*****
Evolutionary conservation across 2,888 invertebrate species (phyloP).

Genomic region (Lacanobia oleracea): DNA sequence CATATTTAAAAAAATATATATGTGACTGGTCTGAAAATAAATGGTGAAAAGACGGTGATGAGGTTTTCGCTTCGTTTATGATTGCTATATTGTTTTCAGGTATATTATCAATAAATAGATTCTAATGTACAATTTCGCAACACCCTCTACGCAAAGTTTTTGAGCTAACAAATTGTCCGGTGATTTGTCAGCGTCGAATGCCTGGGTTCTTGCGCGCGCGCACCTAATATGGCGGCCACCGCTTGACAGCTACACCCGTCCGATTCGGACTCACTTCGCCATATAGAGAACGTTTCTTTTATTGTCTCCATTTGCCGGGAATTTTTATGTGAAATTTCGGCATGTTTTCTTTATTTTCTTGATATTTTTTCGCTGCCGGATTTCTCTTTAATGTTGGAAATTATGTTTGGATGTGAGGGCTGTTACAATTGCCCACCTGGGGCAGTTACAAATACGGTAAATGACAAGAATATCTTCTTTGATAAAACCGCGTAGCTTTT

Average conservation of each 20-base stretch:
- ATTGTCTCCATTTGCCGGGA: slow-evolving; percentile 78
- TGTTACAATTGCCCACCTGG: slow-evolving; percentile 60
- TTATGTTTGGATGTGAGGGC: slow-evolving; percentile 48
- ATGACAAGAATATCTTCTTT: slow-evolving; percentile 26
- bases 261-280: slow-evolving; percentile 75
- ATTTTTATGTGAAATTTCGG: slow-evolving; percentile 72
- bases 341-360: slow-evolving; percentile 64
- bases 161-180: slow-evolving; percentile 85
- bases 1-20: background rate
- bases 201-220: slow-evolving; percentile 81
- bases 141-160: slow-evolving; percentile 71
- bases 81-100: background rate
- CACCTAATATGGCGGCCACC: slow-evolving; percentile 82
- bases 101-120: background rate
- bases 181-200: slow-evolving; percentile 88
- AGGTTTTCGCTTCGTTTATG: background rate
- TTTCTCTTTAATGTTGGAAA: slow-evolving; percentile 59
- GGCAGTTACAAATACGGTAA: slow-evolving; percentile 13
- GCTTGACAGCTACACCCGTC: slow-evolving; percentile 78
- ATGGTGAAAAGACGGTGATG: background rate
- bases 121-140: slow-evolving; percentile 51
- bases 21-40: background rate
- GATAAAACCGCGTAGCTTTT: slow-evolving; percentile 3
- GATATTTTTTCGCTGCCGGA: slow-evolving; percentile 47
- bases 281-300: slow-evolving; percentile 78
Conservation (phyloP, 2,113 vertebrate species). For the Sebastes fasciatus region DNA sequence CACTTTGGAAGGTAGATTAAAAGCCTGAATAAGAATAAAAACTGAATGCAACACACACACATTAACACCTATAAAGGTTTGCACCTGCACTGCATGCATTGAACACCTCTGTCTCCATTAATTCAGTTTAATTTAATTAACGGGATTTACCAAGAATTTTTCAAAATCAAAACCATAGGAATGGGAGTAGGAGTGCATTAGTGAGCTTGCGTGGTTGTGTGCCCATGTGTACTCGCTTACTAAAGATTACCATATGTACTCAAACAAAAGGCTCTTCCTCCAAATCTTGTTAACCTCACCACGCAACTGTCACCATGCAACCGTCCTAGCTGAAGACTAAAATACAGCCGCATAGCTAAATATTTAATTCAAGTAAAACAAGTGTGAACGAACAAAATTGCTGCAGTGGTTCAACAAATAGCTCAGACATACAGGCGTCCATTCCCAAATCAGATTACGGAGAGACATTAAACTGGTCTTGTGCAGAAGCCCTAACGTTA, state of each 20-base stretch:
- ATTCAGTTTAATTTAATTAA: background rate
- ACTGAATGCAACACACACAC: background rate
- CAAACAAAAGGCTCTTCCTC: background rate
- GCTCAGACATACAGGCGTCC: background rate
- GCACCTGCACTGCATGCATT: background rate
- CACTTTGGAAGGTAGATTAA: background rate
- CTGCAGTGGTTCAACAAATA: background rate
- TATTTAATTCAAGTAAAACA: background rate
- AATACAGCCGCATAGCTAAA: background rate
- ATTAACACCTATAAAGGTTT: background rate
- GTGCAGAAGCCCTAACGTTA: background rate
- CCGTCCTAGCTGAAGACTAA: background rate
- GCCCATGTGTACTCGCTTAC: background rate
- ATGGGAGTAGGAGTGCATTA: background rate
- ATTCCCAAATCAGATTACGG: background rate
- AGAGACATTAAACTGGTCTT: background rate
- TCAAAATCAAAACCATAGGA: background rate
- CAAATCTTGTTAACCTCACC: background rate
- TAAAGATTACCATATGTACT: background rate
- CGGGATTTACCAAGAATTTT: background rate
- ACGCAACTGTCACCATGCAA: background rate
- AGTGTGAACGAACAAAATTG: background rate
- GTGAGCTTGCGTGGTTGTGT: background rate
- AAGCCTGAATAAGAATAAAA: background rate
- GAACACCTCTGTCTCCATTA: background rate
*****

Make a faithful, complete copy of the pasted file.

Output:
Evolutionary conservation across 2,888 invertebrate species (phyloP).

Genomic region (Lacanobia oleracea): DNA sequence CATATTTAAAAAAATATATATGTGACTGGTCTGAAAATAAATGGTGAAAAGACGGTGATGAGGTTTTCGCTTCGTTTATGATTGCTATATTGTTTTCAGGTATATTATCAATAAATAGATTCTAATGTACAATTTCGCAACACCCTCTACGCAAAGTTTTTGAGCTAACAAATTGTCCGGTGATTTGTCAGCGTCGAATGCCTGGGTTCTTGCGCGCGCGCACCTAATATGGCGGCCACCGCTTGACAGCTACACCCGTCCGATTCGGACTCACTTCGCCATATAGAGAACGTTTCTTTTATTGTCTCCATTTGCCGGGAATTTTTATGTGAAATTTCGGCATGTTTTCTTTATTTTCTTGATATTTTTTCGCTGCCGGATTTCTCTTTAATGTTGGAAATTATGTTTGGATGTGAGGGCTGTTACAATTGCCCACCTGGGGCAGTTACAAATACGGTAAATGACAAGAATATCTTCTTTGATAAAACCGCGTAGCTTTT

Average conservation of each 20-base stretch:
- ATTGTCTCCATTTGCCGGGA: slow-evolving; percentile 78
- TGTTACAATTGCCCACCTGG: slow-evolving; percentile 60
- TTATGTTTGGATGTGAGGGC: slow-evolving; percentile 48
- ATGACAAGAATATCTTCTTT: slow-evolving; percentile 26
- bases 261-280: slow-evolving; percentile 75
- ATTTTTATGTGAAATTTCGG: slow-evolving; percentile 72
- bases 341-360: slow-evolving; percentile 64
- bases 161-180: slow-evolving; percentile 85
- bases 1-20: background rate
- bases 201-220: slow-evolving; percentile 81
- bases 141-160: slow-evolving; percentile 71
- bases 81-100: background rate
- CACCTAATATGGCGGCCACC: slow-evolving; percentile 82
- bases 101-120: background rate
- bases 181-200: slow-evolving; percentile 88
- AGGTTTTCGCTTCGTTTATG: background rate
- TTTCTCTTTAATGTTGGAAA: slow-evolving; percentile 59
- GGCAGTTACAAATACGGTAA: slow-evolving; percentile 13
- GCTTGACAGCTACACCCGTC: slow-evolving; percentile 78
- ATGGTGAAAAGACGGTGATG: background rate
- bases 121-140: slow-evolving; percentile 51
- bases 21-40: background rate
- GATAAAACCGCGTAGCTTTT: slow-evolving; percentile 3
- GATATTTTTTCGCTGCCGGA: slow-evolving; percentile 47
- bases 281-300: slow-evolving; percentile 78
Conservation (phyloP, 2,113 vertebrate species). For the Sebastes fasciatus region DNA sequence CACTTTGGAAGGTAGATTAAAAGCCTGAATAAGAATAAAAACTGAATGCAACACACACACATTAACACCTATAAAGGTTTGCACCTGCACTGCATGCATTGAACACCTCTGTCTCCATTAATTCAGTTTAATTTAATTAACGGGATTTACCAAGAATTTTTCAAAATCAAAACCATAGGAATGGGAGTAGGAGTGCATTAGTGAGCTTGCGTGGTTGTGTGCCCATGTGTACTCGCTTACTAAAGATTACCATATGTACTCAAACAAAAGGCTCTTCCTCCAAATCTTGTTAACCTCACCACGCAACTGTCACCATGCAACCGTCCTAGCTGAAGACTAAAATACAGCCGCATAGCTAAATATTTAATTCAAGTAAAACAAGTGTGAACGAACAAAATTGCTGCAGTGGTTCAACAAATAGCTCAGACATACAGGCGTCCATTCCCAAATCAGATTACGGAGAGACATTAAACTGGTCTTGTGCAGAAGCCCTAACGTTA, state of each 20-base stretch:
- ATTCAGTTTAATTTAATTAA: background rate
- ACTGAATGCAACACACACAC: background rate
- CAAACAAAAGGCTCTTCCTC: background rate
- GCTCAGACATACAGGCGTCC: background rate
- GCACCTGCACTGCATGCATT: background rate
- CACTTTGGAAGGTAGATTAA: background rate
- CTGCAGTGGTTCAACAAATA: background rate
- TATTTAATTCAAGTAAAACA: background rate
- AATACAGCCGCATAGCTAAA: background rate
- ATTAACACCTATAAAGGTTT: background rate
- GTGCAGAAGCCCTAACGTTA: background rate
- CCGTCCTAGCTGAAGACTAA: background rate
- GCCCATGTGTACTCGCTTAC: background rate
- ATGGGAGTAGGAGTGCATTA: background rate
- ATTCCCAAATCAGATTACGG: background rate
- AGAGACATTAAACTGGTCTT: background rate
- TCAAAATCAAAACCATAGGA: background rate
- CAAATCTTGTTAACCTCACC: background rate
- TAAAGATTACCATATGTACT: background rate
- CGGGATTTACCAAGAATTTT: background rate
- ACGCAACTGTCACCATGCAA: background rate
- AGTGTGAACGAACAAAATTG: background rate
- GTGAGCTTGCGTGGTTGTGT: background rate
- AAGCCTGAATAAGAATAAAA: background rate
- GAACACCTCTGTCTCCATTA: background rate